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Ples Bilong Mere*: Law, Gender and Peace-Building in Solomon Islands


This article discusses women and peace-building in Solomon Islands and the effect of law, theory and practical circumstances on their role. It looks at the place of Solomon Islands women in society historically, with particular reference to war and peace. It then analyses their current status from a legal perspective, looking at the existing Constitution, the proposed Federal Constitution, and relevant aspects of international law. It questions whether gender equity provisions are sufficient to promote participation at a practical level. The article also disputes the effectiveness of various international, regional, and local initiatives, designed to enhance the status of women. The article discusses the application of some of the theories relating to women and peace-building to the circumstances of Solomon Islands. It concludes by looking to the future and discussing means of consolidating women’s position, and increasing their involvement in leadership and decision-making.

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  1. A fresh wave of rioting and destruction of property, which broke out after the April 2006 election, raised questions about whether this is just a superficial peace. See further Fraenkel (2004).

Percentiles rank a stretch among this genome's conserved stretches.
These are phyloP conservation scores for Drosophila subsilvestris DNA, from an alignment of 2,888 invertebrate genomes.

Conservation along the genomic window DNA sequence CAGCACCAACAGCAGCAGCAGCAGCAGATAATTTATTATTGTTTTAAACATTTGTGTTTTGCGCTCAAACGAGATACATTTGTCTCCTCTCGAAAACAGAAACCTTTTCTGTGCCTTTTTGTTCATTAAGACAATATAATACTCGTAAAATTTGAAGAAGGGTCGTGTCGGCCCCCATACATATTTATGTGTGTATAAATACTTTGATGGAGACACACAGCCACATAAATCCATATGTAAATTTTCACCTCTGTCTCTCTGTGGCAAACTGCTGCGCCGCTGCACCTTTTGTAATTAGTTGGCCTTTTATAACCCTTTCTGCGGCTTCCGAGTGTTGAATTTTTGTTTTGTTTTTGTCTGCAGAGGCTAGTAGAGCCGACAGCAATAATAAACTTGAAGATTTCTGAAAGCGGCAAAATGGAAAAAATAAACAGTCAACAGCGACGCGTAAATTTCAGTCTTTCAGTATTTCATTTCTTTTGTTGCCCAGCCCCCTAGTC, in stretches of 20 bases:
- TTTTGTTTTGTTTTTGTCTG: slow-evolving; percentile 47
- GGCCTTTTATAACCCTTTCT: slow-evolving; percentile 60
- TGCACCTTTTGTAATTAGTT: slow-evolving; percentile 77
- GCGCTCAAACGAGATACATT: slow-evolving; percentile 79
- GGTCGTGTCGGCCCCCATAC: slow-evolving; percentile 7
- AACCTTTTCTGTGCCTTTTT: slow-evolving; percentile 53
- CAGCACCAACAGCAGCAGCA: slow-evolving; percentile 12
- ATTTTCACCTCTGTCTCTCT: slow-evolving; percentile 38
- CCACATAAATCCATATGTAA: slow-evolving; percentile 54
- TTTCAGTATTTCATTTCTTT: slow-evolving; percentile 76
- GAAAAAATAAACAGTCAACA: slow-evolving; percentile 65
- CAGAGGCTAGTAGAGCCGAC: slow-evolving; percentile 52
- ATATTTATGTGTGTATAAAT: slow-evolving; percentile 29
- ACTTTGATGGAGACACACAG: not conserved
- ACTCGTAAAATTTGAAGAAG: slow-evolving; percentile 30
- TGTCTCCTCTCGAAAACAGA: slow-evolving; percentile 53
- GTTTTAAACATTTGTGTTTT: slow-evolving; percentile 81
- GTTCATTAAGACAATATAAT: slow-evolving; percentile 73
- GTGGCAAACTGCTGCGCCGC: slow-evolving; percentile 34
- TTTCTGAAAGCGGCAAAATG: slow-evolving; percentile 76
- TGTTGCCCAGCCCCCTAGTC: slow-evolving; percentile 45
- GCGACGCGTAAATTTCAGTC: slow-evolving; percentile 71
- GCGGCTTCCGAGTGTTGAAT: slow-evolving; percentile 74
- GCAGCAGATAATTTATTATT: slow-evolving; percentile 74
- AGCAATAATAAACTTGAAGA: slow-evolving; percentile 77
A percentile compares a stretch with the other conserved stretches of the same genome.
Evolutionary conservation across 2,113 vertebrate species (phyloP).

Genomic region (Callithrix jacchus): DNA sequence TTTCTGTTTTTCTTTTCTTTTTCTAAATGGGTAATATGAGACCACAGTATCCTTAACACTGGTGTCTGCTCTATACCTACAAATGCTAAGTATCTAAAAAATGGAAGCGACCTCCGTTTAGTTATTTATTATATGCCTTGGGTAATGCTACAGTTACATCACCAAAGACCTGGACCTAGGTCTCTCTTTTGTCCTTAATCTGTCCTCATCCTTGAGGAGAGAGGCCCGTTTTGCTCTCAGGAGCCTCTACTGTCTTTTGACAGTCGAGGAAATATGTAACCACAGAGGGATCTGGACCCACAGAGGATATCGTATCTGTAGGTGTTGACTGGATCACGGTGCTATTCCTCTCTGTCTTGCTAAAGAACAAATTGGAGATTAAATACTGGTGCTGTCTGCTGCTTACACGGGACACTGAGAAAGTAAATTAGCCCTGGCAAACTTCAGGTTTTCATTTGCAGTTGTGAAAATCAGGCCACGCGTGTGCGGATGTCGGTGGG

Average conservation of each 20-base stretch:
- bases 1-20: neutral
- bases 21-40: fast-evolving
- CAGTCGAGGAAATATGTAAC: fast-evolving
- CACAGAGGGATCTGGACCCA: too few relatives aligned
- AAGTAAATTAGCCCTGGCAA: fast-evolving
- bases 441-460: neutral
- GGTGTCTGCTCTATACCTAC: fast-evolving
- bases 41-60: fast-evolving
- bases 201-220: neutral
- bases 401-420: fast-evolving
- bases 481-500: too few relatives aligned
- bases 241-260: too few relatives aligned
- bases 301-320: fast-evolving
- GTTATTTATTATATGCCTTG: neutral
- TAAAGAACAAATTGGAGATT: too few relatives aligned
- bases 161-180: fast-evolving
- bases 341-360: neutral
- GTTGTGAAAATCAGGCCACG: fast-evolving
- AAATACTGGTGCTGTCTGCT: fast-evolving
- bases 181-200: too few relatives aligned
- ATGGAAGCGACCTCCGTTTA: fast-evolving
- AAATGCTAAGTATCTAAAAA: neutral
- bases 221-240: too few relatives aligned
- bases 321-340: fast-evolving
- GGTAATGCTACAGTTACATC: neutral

2. For the analogous position of women in Fiji Islands see Fiji Women’s Rights Movement and the Crisis Centre (1984, p. 172).

  3. The author is aware of the dangers of homogenising women and as such has endeavoured to avoid reiterating gender essentialism and suppressing the complexities within such categories of woman. However, she acknowledges that in some instances she may have fallen into this trap.

  4. For a criticism of the stereotyping of Melanesians see Douglas (2000, p. 10).

  5. See, for example, Maerua v Kahanatarau [1983] SILR 95.

  6. The exception appears to be a tribe on Guadalcanal which recognised women as chiefs: Tovua (2004).

  7. For a recent example of this in neighbouring Papua New Guinea, see In Re Willingal (unreported, National Court, Papua New Guinea, Civ Cas N1506, 10 February 1997).

  8. Alvara de Mendana arrived in Solomon Islands in 1568, in search of King Solomon’s gold.

  9. In 1843, the southern islands of the Solomon chain became a British Protectorate. In about 1890, German interests in the northern islands, apart from Buka and Bougainville, were transferred to Britain in exchange for recognition of German interests in Samoa. The basis of government was provided by the Pacific Order in Council 1893 (UK). It is interesting to note that this Order still governs certain matters in Solomon Islands, for example, religious marriage between expatriates.

  10. Pacific Order in Council 1893 (UK), s 20; Western Pacific (Courts) Order 1961 (UK). Between 1893 and 1960, law was also provided by King’s/Queen’s Regulations, made by the High Commissioner of the Western Pacific in Fiji. In practice, common law was often applied without consideration of whether it was suitable to local circumstances. Between 1960 and the date of independence, Ordinances were made locally by the Legislative Council (known as the Governing Council between 1970 and 1974).